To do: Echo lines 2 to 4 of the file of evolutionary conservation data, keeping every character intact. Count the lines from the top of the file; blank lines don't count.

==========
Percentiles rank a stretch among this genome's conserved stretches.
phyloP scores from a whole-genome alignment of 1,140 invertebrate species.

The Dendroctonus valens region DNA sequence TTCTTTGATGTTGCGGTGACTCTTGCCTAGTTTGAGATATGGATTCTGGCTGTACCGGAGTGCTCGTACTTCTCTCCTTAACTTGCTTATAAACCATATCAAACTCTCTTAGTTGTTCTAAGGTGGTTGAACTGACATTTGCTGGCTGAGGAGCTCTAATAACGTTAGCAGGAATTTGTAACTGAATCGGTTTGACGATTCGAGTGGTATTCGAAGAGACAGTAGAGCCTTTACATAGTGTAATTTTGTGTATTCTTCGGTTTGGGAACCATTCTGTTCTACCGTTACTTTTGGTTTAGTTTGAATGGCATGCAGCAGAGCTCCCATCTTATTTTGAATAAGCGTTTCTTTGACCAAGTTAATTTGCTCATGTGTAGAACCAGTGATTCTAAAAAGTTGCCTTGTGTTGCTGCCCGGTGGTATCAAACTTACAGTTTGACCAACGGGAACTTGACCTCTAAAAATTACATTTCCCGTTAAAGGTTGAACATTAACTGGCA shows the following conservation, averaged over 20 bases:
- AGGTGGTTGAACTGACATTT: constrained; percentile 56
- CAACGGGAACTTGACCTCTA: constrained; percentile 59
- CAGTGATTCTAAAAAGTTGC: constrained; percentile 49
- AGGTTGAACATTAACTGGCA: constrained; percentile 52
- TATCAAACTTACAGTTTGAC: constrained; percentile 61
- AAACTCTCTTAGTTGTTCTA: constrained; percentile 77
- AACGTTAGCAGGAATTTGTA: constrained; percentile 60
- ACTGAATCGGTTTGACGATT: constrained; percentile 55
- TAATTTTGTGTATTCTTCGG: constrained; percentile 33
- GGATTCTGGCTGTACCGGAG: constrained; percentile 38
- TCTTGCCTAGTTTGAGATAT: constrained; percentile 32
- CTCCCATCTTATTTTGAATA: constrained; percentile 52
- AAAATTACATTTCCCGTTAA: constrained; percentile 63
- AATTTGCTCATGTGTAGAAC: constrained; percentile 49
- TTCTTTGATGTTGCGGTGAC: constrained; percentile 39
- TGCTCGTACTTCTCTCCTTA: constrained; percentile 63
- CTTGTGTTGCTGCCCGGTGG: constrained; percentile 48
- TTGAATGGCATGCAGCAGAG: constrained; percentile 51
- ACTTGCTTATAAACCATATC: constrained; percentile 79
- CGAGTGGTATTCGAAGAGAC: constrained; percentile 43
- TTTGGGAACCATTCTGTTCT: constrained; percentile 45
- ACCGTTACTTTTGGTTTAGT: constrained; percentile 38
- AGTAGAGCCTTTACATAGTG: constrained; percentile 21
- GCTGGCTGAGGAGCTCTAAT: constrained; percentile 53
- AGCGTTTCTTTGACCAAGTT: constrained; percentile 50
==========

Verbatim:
phyloP scores from a whole-genome alignment of 1,140 invertebrate species.

The Dendroctonus valens region DNA sequence TTCTTTGATGTTGCGGTGACTCTTGCCTAGTTTGAGATATGGATTCTGGCTGTACCGGAGTGCTCGTACTTCTCTCCTTAACTTGCTTATAAACCATATCAAACTCTCTTAGTTGTTCTAAGGTGGTTGAACTGACATTTGCTGGCTGAGGAGCTCTAATAACGTTAGCAGGAATTTGTAACTGAATCGGTTTGACGATTCGAGTGGTATTCGAAGAGACAGTAGAGCCTTTACATAGTGTAATTTTGTGTATTCTTCGGTTTGGGAACCATTCTGTTCTACCGTTACTTTTGGTTTAGTTTGAATGGCATGCAGCAGAGCTCCCATCTTATTTTGAATAAGCGTTTCTTTGACCAAGTTAATTTGCTCATGTGTAGAACCAGTGATTCTAAAAAGTTGCCTTGTGTTGCTGCCCGGTGGTATCAAACTTACAGTTTGACCAACGGGAACTTGACCTCTAAAAATTACATTTCCCGTTAAAGGTTGAACATTAACTGGCA shows the following conservation, averaged over 20 bases:
- AGGTGGTTGAACTGACATTT: constrained; percentile 56